Crime 2 more women come forward in case against Cullman attorney Randy Hames | CullmanSense

Crime

2 more women come forward in case against Cullman attorney Randy Hames

Cullman attorney Randy Hames, shown here in his mugshot from Monday, March 5, 2018 / Cullman County Sheriff's Office

CULLMAN - Two more civil lawsuits have been filed against disgraced Cullman attorney Randy Allan Hames. According to court documents obtained by The Tribune, the plaintiffs are Doris M. Watson and Alisha Cobb; the complaints were filed on March 13, 2018. Both women are represented by Cullman law firm Crocker & Sparks, as well as Birmingham firm Wiggins, Childs, Pantazis, Fisher & Goldfarb, LLC. The firms are now representing a total of four women in cases against Hames.

“On Tuesday, the 13th, I and another law firm I’m working with, filed two lawsuits against Randy Hames,” said attorney R. Champ Crocker. “The human trafficking law has a civil right of action in it. A victim of human trafficking has got a right to have their own private lawsuit, and that’s what we did.”

All four civil suits stem from human trafficking charges levied against Hames, 75, in the last few weeks.

Hames was arrested on Feb. 22 for two counts of second-degree stalking and two counts of promoting prostitution, misdemeanor charges. Kayla Carreker and Tomeka Bartlett accused Hames of requesting sex for rent payments. The two lived at Hames Trailer Park, owned by the accused. Carreker and Bartlett also accuse Hames of making crude sexual remarks to them. The two were the first to file civil complaints against Hames.

Hames was out on bond and practicing law inside the Cullman County Courthouse when he was arrested again on March 5 for two counts of second-degree human trafficking. He made bond that same day. Bond was $15,000 property for each count of human trafficking. A Cullman County Sheriff’s Office spokesman said the Cullman County District Attorney's Office decided to move forward with the human trafficking charges after reviewing the case and speaking with the victims and others.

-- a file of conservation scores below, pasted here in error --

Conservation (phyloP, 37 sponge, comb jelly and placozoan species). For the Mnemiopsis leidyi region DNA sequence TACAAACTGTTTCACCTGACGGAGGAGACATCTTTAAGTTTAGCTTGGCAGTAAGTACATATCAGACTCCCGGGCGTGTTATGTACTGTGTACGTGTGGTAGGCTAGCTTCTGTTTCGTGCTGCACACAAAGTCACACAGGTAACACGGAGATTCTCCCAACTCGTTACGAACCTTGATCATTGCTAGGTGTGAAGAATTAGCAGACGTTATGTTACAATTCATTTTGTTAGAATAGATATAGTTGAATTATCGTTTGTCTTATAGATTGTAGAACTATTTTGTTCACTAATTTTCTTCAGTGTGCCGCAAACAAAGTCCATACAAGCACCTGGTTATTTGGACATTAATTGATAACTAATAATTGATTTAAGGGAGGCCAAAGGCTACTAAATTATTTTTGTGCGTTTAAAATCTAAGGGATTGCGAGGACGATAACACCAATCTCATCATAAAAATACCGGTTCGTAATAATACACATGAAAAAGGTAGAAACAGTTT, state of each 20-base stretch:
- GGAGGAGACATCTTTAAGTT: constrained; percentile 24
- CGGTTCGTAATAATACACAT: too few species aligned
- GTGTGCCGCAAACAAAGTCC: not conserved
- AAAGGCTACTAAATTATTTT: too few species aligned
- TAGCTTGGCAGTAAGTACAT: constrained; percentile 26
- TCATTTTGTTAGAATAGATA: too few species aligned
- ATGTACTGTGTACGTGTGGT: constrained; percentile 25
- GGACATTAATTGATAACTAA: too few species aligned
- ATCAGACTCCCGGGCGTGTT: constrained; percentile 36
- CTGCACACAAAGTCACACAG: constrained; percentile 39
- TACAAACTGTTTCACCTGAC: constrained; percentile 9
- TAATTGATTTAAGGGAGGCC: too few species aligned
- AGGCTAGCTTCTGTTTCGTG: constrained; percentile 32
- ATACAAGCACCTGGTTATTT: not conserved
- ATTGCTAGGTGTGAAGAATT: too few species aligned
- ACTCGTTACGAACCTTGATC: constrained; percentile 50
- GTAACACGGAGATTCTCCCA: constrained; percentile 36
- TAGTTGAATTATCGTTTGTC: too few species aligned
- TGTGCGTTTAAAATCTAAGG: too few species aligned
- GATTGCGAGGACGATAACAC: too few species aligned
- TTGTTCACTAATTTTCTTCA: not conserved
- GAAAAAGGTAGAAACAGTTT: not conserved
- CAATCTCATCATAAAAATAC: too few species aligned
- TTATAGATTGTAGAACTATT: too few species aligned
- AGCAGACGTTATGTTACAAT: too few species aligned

Hames was arrested again on March 10 and charged with first-degree human trafficking and second-degree human trafficking. He was booked on an $80,000 bond. He made bond and has been released.

Authorities have not confirmed whether March 10's charges relate to the same victims whose accusations led to his arrest on March 5, or whether they relate to the two new woman who filed civil complaints March 13.

According to court documents, Watson was a tenant at Hames’s trailer park from September 2012 until May 2013.  “Soon after Plaintiff moved into the trailer park, Hames showed up at Watson’s home and invited himself inside telling Watson that he wanted to talk to her over a glass of homemade elderberry wine,” reads the complaint. “Plaintiff agreed to talk with Hames. During the course of the conversation, Hames noticed Plaintiff’s tongue ring. After plaintiff finished her one and only glass of wine, Hames said to her ‘I bet you know how to use that tongue ring’ and ‘You need to give me a (b**w job).’’

The complaint details Watson’s allegations that Hames continued to come to Watson's home, and she would hide from him. She says he continued to make lewd, suggestive comments.

In Cobb’s complaint, she alleges that Hames, who was appointed Guardian Ad Litem of Cobb’s children from December 2010 through 2013, on multiple occasions asked Cobb “personal, private questions. For example, Hames asked Plaintiff whether she was still having sex with her ex-husband; whether she ever gave her ex-husband ‘(b**w jobs)’, whether she was having withdrawals from not having sex; what she ‘liked’ sexually, and whether she shaved her pubic area.” Cobb alleges Hames told her he needed to know these things because “it’s part of the case.”

Cobb alleges Hames showed up at her home at night. During meetings at his office, she alleges he told Cobb he wanted to come to her house and bring elderberry wine. During one meeting, she alleges he touched her inappropriately. He told her, “I’m here to help you. I can get your kids back.” She alleges he left lingerie for her on her front porch and at one point told her, “You’ll lose your kids if you don’t have sex with me.” According to the documents, “When Plaintiff would challenge his solicitation of her, Hames would respond with statements like “Who is going to believe you? DHR’s got your kids.”

Cobb alleges that after she continued to refuse Hames’s advances, Hames “became rude and adversarial to Plaintiff in court and began supporting DHR’s petition to terminate her parental rights.”

A court hearing, a status conference, will be held at 3 p.m. on Friday on the original misdemeanor charges, evictions and protection orders filed against Hames. It is not known how the human trafficking charges, which are felonies, will affect tomorrow’s hearing.

Further reading: What is human trafficking?

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